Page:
Don’t Give In to Road Rage

A quick temper can put you and others in danger.

One-half of drivers who are subjected to aggressive behavior will respond with hostility, according to published research. Anne O’Dwyer, a dean and professor of psychology at Great Barrington, Mass.-based Bard College at Simon’s Rock, researched this topic and found that more than half of study participants express their anger verbally (such as by swearing) and more than 25 percent do so behaviorally (such as with a gesture).

Here’s how to keep your emotions in check and stay safe on the road:

It’s nothing personal. Remember that the other motorist doesn’t know you. The anger you’re feeling doesn’t merit a response that could cause an accident or police intervention. No one wants a citation to blemish their record and increase insurance premiums. “Moral outrage is usually a pretty healthy emotion, just not behind the wheel,” O’Dwyer says. “The things we get angry about in a car probably do not justify the level of emotion we feel in the moment.”

Give them the benefit of a doubt. There may actually be a valid reason for an interaction that appears hostile, but isn’t intended to be. “Keep in mind that the other person could be lost or late for a plane,” O’Dwyer says. “If you do this, you’re less likely to get angry.”

Get a good head start. Tension often stems from a feeling of constantly running late. “You need to plan ahead and allow time for traffic delays,” says automotive expert LeeAnn Shattuck, aka the Car Chick, who co-hosts the nationally syndicated radio show America’s Garage. “You don’t want to feel rushed and stressed.”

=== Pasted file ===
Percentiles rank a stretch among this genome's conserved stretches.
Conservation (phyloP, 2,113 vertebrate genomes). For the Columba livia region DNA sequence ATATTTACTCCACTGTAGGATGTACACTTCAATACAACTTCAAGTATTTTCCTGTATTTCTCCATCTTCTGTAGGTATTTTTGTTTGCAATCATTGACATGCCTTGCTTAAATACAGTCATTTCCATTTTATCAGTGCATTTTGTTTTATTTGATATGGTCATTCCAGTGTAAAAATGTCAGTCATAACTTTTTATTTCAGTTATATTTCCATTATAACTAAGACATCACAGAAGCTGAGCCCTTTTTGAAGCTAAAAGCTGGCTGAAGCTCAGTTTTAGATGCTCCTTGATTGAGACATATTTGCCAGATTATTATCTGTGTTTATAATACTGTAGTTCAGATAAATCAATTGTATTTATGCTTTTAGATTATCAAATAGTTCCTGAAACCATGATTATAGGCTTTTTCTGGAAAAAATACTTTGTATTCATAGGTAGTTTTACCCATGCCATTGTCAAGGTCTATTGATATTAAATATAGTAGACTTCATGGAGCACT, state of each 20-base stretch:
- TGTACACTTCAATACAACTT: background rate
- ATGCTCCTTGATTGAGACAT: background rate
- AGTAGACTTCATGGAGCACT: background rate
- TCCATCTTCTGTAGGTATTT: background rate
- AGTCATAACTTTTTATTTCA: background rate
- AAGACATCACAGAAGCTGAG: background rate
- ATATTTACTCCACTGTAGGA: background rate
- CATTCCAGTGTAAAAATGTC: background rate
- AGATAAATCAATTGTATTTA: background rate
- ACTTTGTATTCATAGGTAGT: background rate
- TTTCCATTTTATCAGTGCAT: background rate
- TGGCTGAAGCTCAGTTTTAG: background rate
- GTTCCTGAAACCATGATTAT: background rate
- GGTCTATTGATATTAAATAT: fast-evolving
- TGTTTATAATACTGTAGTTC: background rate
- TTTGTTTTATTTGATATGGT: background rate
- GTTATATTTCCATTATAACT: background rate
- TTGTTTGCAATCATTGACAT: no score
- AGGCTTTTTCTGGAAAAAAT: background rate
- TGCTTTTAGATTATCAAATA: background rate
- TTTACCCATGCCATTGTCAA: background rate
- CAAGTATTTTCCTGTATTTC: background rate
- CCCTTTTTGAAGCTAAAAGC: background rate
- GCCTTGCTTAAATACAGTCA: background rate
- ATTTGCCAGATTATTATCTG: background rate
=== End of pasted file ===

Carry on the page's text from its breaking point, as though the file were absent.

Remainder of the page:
Practice basic courtesy.
The more you stick with fundamentally sound, safe habits, the better your chances of avoiding a confrontation. So put away the phone and pay attention to what’s going on around you. “This way, you’re less likely to do something foolish to make someone angry,” says Shattuck, who indicates that road rage is a popular topic on her radio program. “Don’t veer into someone’s blind spot. Get up to speed on the entry ramp and merge
properly—it’s not someone’s job to let you in. Stay out of the left lane unless you’re actively passing another vehicle.”

Use restaurant etiquette. In a potentially explosive situation, defuse it by acting as if you were face-to-face with the other person. “This will help keep your manners in mind,” Shattuck says. “Driving isn’t a contest. If you put safety and courtesy first, everybody wins.”

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